Dog noses have the same kind of mystery that cat eyes possess. How can felines really see in the dark, and why are their pupils usually diamond-shaped ? Similarly, how are dogs able to pick up a scent in the snow, or sense fear? Why are their noses always wet? It is this latter question that has baffled people for years, and today we will learn the reasons a dog’s nose is always moist and why this is an important facet of his anatomy.
Canine noses are almost always damp and cool. Dog owners are an authority on this subject, because of the amount of times we accidentally come in contact with a cold, wet dog nose! Pups love to sniff, cuddle, lick and nuzzle us nose-first, which usually results in a damp-stamp wherever their schnoz has been. Here are some reasons why a pup’s nose is always wet:
- Dogs have wet noses because they secrete mucus; even dog noses get a little runny now and then. Another reason is, that pups are constantly licking their noses. They do this because their noses get soiled easily when the dog snuffles around grassy gardens or down dirty holes. Licking the nose helps clean it.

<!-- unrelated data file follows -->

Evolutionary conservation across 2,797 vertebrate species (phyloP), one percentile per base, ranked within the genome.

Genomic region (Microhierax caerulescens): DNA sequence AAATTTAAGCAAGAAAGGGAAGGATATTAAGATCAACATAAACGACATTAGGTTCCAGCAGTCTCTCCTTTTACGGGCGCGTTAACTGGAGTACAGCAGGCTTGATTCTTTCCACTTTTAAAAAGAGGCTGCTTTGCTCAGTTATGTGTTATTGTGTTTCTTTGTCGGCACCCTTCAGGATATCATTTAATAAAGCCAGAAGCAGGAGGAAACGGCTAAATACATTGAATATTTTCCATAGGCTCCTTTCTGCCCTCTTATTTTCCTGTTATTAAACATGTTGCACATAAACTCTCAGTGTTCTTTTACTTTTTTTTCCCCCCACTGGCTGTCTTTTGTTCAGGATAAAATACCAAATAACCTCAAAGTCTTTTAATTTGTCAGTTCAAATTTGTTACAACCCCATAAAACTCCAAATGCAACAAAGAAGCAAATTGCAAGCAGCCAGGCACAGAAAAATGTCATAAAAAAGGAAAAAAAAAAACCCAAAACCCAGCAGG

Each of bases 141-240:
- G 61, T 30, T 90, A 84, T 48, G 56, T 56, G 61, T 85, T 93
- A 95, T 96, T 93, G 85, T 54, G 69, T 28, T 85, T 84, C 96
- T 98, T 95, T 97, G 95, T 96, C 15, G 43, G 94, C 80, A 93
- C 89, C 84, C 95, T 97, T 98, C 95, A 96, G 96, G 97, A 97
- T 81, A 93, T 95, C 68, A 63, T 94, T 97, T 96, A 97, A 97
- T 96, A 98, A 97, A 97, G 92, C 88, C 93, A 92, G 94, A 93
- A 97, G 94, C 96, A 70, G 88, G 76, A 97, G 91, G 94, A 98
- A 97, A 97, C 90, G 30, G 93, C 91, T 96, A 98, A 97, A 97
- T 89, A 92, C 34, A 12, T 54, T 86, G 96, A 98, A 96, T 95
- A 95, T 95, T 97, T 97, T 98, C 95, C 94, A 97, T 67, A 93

- Furthermore, a wet nose actually helps the dog in his scent detection. The layer of moisture absorbs scent chemicals, and by licking the nose, the dog’s tongue is able to bring these back to the olfactory glands in the mouth’s roof. This helps them better assess their environment and track odors.
- A wet nose allows a dog to cool down, functioning as the sweat glands in other parts of the dog’s body. Canines cool off through sweat glands in their paws, through panting, and by licking their noses.
What Does It Mean If The Nose Is Dry?
If a dog’s nose is dry this could mean a number of things. Maybe he has just woken up from a long peaceful snooze in warm house. (Dogs seldom lick their noses while asleep!). If he is dehydrated from running around strenuously in the sun, it might be dry if his body is trying to conserve moisture. Having a dry or chapped nose happens to some dogs when they age, or simply when they are standing by a fireplace, heater, or laying in the sun. The dryness may not indicate any health concern worse than dehydration, so much sure you have provided plenty of water for him to drink and rejuvenate.
A dry nose is only concerning if:
- the dog has a low appetite
- he seems uninterested in anything or is fatigued frequently
- the dog has a mucus-y runny nose (and maybe a cold)
- there is flakey dry, cracked of scabby skin around the nose